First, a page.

Any of a group of pale yellow to light brown amorphous substances widely distributed in plants and used chiefly in tanning leather, dyeing fabric, and making ink. Their solutions are acid and have an astringent taste. They are isolated from oak bark, sumac, myrobalan (an Asian tree), and galls. Tannins give tea astringency, colour, and some flavour. Tannins are used industrially to clarify wine and beer, reduce viscosity of oil-well drilling mud, and prevent scale in boiler water; they have also had medical uses.
Learn more about tannin with a free trial on Britannica.com.
Tannic acid, a commercial form of tannin, is a polyphenol. Its weak acidity (pKa around 10) is due to these phenol groups in the structure. Tannic acid is a basic ingredient in the chemical staining of wood. The tannic acid or tannin is already present in woods like oak, walnut, and mahogany. Tannic acid can be applied to woods low in tannin so chemical stains that require tannin content will react.
Tannic acid is the most common mordant for cellulose fibers such as cotton. Tannin is often combined with alum and/or iron. The tannin mordant should be done first as metal mordants combine well with the fiber-tannin complex.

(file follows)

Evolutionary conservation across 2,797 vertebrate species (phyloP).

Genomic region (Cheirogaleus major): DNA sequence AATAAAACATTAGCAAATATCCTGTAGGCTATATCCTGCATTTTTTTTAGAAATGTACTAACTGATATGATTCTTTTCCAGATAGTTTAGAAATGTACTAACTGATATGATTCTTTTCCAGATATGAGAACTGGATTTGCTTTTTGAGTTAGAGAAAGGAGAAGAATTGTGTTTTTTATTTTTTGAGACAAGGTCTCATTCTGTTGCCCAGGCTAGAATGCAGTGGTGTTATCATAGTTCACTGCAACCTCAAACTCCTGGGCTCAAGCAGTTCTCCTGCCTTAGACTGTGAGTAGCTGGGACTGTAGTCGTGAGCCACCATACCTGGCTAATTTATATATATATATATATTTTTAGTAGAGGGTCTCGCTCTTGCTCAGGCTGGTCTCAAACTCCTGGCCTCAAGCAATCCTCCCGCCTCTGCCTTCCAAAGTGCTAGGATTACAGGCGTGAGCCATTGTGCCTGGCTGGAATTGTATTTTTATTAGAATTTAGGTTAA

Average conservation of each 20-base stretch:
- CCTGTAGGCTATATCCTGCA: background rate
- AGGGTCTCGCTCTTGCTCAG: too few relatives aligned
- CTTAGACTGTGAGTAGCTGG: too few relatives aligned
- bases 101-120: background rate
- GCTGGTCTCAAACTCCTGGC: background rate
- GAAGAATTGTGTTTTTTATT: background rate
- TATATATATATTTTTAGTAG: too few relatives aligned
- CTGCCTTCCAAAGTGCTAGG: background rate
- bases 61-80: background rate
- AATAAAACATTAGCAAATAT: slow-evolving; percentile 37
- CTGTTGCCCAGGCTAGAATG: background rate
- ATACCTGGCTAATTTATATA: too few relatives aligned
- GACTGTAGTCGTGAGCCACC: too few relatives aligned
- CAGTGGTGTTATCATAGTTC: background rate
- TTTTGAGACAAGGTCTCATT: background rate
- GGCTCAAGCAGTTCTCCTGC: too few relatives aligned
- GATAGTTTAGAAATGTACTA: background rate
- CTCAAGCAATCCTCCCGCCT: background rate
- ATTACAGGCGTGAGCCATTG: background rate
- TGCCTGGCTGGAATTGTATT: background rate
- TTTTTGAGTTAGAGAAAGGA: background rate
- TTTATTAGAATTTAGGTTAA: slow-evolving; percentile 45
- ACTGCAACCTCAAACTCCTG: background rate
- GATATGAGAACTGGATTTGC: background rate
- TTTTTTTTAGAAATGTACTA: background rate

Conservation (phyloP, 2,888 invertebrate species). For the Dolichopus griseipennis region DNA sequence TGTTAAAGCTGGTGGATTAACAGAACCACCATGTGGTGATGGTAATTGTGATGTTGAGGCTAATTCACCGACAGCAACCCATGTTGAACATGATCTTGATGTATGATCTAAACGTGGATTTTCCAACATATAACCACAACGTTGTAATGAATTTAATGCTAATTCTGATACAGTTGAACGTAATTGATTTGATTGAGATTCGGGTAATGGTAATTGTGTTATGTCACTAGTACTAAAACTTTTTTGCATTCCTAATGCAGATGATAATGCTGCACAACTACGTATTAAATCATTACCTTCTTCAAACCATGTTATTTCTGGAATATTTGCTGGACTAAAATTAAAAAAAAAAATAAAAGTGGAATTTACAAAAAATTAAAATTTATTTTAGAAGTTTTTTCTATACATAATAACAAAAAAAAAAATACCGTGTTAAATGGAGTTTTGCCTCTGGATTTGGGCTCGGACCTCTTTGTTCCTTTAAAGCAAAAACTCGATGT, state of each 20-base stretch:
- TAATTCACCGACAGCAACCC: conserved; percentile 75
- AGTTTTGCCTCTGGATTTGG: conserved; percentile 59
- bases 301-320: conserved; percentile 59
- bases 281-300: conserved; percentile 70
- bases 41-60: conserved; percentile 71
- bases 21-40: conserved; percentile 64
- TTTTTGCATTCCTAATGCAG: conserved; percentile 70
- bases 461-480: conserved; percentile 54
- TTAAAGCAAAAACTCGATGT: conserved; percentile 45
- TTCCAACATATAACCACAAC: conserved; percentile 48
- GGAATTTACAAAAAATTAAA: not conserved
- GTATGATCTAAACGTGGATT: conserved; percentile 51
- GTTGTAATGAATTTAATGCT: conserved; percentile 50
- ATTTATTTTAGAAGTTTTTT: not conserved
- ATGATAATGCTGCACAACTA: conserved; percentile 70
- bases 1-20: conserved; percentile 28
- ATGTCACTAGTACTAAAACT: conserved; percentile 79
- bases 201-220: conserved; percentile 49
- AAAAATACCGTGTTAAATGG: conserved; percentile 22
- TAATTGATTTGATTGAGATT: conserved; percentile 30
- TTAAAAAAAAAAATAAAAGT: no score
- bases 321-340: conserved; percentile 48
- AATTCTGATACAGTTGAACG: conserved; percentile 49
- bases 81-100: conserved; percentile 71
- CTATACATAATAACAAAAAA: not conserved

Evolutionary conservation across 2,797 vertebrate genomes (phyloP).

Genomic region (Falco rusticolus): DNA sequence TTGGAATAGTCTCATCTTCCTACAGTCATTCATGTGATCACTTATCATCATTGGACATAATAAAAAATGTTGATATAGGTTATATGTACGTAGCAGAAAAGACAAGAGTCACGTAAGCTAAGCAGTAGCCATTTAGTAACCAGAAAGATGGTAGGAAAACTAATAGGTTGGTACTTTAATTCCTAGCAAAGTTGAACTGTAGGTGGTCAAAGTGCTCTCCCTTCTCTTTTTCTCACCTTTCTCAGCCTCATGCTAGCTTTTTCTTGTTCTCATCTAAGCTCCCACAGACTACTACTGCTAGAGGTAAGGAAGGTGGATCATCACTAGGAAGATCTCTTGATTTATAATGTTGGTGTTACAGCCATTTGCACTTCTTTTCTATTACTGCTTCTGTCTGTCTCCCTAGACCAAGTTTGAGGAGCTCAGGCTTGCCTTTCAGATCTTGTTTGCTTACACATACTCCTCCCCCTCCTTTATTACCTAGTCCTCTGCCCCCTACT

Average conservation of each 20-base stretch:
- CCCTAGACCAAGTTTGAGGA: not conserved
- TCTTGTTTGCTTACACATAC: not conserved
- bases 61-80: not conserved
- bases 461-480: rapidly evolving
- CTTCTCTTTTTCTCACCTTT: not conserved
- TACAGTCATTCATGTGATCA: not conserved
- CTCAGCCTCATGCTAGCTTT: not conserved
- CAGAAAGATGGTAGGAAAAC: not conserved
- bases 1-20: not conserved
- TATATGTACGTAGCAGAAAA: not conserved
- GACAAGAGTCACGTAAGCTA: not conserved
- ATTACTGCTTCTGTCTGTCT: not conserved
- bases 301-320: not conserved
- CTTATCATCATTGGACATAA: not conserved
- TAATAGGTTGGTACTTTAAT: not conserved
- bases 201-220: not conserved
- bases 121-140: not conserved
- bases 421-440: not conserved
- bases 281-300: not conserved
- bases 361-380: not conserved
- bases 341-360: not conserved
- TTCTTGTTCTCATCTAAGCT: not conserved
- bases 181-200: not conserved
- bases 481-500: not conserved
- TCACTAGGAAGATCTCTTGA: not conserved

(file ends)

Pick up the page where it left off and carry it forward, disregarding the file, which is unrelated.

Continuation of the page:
The chemical formula for commercial tannic acid is often given as C76H52O46, but in fact it contains a mixture of related compounds. Its structure is based mainly on glucose esters of gallic acid. It is a yellow to light brown amorphous powder which is highly soluble in water; one gram dissolves in 0.35 mL of water.
It is said that soaking feet in tannic acid (or strong tea) can help prevent blisters.
But the use of tea for toughening skin appears to be apocryphal, in as much as tea is said to be incapable of tanning leather.
Tannic acid was once used as a treatment for strychnine poisoning in the late 19th and early 20th centuries.
The Merck Index, 9th edition, Merck & Co., Rahway, New Jersey, 1976.